Joe Biden isn’t one to let the facts get in the way of a good story.
Five days after the president was called out for repeating a debunked tale about an Amtrak conductor, he did it again, telling a New Jersey audience Monday about an encounter with Angelo Negri that would have occurred after the man’s death.
Mr. Biden has recounted the story at least five times since October 2020, including last Wednesday at a speech plugging his infrastructure plan in Scranton, Pennsylvania, prompting scrutiny from right-tilting media outlets and an Associated Press fact-check Tuesday that didn’t go well for the president.
“The tale as Biden spins it is wrong. Negri could not have had that conversation because he was already deceased by the time Biden logged 1.2 million miles on Air Force Two,” said the AP account headlined, “Biden tale of Amtrak conductor doesn’t add up.”
The story starts with Mr. Biden boarding an Amtrak train as vice president when Mr. Negri, a longtime Amtrak employee who became a friend, approached him.
“And Ang walks up to me and goes, ‘Joey, baby!’ Grabs my cheek. And I thought the Secret Service was going to blow his head off,” Mr. Biden said to laughter. “I swear to God. True story.”
He said Mr. Negri was irked by news reports about Mr. Biden hitting 1.2 million miles on Air Force Two, telling him that he traveled 2.2 million miles on Amtrak during his regular treks between Delaware and Washington, D.C., starting when he was a senator.
“And then he goes, ‘So, Joey, I don’t hear this about the Air Force anymore,’” Mr. Biden told the gathering at the New Jersey Transit Meadowlands Maintenance Complex.
As a CNN fact-check reported in June, Mr. Negri retired in 1993 and died in May 2014. Mr. Biden has previously said he was in the seventh year of his vice presidency when he reached the frequent-flyer milestone, which would have been 2015.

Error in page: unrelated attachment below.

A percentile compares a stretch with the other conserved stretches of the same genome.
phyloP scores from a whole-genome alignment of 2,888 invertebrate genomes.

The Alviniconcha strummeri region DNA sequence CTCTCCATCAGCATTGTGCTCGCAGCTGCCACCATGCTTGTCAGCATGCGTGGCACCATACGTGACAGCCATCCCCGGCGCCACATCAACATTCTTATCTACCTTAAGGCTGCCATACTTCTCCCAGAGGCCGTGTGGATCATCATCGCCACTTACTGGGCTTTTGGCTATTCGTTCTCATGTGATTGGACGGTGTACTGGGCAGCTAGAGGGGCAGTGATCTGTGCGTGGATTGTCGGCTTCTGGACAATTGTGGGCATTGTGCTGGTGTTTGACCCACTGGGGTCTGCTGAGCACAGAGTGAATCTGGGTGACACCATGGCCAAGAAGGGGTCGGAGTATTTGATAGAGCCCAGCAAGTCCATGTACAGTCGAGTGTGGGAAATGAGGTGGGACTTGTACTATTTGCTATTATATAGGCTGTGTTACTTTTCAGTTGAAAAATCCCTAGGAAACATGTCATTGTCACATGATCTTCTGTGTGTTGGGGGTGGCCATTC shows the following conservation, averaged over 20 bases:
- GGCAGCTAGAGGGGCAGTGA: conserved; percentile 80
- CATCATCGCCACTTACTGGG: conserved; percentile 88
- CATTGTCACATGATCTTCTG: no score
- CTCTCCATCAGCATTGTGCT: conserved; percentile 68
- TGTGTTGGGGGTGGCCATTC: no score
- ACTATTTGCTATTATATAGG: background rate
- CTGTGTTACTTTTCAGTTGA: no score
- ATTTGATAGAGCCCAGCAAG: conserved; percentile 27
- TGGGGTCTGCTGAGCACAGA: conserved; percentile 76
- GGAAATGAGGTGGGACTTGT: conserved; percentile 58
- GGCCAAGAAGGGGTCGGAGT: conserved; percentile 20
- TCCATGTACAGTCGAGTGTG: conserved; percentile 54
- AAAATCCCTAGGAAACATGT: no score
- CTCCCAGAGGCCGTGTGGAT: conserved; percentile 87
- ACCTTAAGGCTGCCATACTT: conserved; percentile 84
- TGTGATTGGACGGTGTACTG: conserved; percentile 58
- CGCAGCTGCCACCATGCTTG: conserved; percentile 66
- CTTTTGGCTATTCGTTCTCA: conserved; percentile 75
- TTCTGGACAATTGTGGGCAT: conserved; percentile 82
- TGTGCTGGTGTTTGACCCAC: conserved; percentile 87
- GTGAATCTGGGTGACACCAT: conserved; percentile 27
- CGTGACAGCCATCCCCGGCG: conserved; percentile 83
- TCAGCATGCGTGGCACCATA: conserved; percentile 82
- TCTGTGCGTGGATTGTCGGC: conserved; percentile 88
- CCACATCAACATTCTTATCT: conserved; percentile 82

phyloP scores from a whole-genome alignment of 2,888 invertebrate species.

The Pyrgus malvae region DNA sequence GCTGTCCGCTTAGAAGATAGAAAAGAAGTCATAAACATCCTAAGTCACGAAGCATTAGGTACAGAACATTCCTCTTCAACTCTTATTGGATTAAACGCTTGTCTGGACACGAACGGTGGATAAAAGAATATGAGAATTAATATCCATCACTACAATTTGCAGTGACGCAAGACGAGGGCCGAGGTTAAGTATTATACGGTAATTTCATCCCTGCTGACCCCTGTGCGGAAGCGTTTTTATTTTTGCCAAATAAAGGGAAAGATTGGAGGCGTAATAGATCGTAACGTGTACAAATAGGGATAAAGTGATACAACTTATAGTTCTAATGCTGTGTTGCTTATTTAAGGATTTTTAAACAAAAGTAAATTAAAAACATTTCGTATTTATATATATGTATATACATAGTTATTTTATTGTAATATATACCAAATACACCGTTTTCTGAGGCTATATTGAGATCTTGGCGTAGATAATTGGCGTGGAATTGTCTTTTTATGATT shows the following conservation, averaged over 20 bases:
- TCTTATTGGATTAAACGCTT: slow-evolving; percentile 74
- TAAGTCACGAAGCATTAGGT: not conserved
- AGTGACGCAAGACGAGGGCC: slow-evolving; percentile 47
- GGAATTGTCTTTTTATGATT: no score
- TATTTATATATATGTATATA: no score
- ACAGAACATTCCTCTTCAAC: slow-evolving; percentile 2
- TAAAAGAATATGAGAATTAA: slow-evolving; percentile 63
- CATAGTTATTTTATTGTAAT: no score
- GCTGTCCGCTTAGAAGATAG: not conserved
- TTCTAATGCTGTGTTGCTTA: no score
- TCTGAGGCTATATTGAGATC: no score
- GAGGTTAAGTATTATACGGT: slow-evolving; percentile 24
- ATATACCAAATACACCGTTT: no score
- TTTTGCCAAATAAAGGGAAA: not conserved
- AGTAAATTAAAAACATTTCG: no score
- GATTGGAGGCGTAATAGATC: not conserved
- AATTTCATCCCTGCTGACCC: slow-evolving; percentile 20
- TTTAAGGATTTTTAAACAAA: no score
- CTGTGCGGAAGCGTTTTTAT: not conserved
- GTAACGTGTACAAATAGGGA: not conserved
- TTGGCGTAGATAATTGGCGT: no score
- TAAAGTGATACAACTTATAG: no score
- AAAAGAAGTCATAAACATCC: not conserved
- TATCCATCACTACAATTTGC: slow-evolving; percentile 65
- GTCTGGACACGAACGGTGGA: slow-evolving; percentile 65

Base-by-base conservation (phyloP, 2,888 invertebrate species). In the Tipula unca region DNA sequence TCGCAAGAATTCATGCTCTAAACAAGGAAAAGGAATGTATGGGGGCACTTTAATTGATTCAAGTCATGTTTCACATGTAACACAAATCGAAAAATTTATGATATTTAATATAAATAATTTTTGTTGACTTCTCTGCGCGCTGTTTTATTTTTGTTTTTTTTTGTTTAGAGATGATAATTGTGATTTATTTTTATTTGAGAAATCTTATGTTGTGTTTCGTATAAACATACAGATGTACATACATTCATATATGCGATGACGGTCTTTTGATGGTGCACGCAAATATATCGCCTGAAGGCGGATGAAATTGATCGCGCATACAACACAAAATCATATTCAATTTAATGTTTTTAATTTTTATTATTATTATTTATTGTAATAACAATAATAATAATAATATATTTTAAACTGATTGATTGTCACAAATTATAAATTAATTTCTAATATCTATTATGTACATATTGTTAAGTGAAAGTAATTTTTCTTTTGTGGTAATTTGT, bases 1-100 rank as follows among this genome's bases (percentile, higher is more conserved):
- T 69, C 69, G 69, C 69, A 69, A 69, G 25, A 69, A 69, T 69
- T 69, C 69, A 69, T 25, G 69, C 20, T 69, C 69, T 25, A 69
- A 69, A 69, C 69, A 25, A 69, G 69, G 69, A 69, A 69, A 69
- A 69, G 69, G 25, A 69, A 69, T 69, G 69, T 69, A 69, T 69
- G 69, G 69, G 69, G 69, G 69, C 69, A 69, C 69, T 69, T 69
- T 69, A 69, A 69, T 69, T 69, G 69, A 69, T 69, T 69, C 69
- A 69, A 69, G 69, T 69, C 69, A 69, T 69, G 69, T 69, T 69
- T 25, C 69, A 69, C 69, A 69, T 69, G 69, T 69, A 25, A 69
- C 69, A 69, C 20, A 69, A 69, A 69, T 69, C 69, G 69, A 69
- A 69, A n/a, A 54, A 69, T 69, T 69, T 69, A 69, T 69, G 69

An April 2016 report in Business Insider said that Mr. Biden crossed 1 million miles on Air Force Two “late last year.”
“The story could not possibly be true,” said the CNN report headlined, “Biden keeps repeating a false story about an Amtrak conductor he knew.”
Explanations for the implausible tale have swirled — maybe Mr. Biden confused Mr. Negri with another conductor, or botched the timeline — but the White House has so far remained mum.
The Washington Times has reached out to the administration for comment.
In May, White House principal deputy press secretary Karine Jean-Pierre was asked about the Amtrak story, but said she was unfamiliar with it.
“I haven’t seen that,” she told reporters in a press gaggle. “But the president’s long history with Amtrak and appreciation for the hardworking employees is very well known.”
The White House silence comes even though the Amtrak yarn is starting to draw the wrong kinds of attention, especially given Mr. Biden‘s long history of embellishing his past.
“A Fake Story Joe Biden Can’t Stop Telling,” said the Monday headline on a Wall Street Journal op-ed by James Freeman.
The Washington Times, the New York Post, the Daily Mail, Fox News and the Daily Wire, have also run stories in the last week pointing out the discrepancy, while Fox News host Harris Faulkner discussed it Tuesday with The Hill columnist Joe Concha.
“The president said that he had this very specific conversation with a conductor on a train when he was vice president, a conductor who retired 16 years before that conversation that obviously never happened, happened,” Mr. Concha said. “One would think that his chief communications adviser, Jen Psaki, would step in and instruct him, ‘Maybe we don’t go down this road anymore.’”
He added, “I don’t even know what the point is of telling that story in the first place.”
The latest retellings come as the president takes to the road to sell his multitrillion-dollar infrastructure package, which includes funding for public transportation.
The Republican National Committee has taken note, tweeting Monday: “Joe Biden tells a debunked story about a conversation with an Amtrak worker for the FIFTH time as president.”
Mr. Biden‘s previous whoppers include telling mine workers in 2008 that “I am a hard coal miner,” although he wasn’t; saying last year that he was arrested trying to meet Nelson Mandela in South Africa, a tale that the Washington Post fact-checker called “ridiculous”; and declaring that he met with the Parkland shooting survivors as vice president, even though the 2018 massacre occurred after he left office.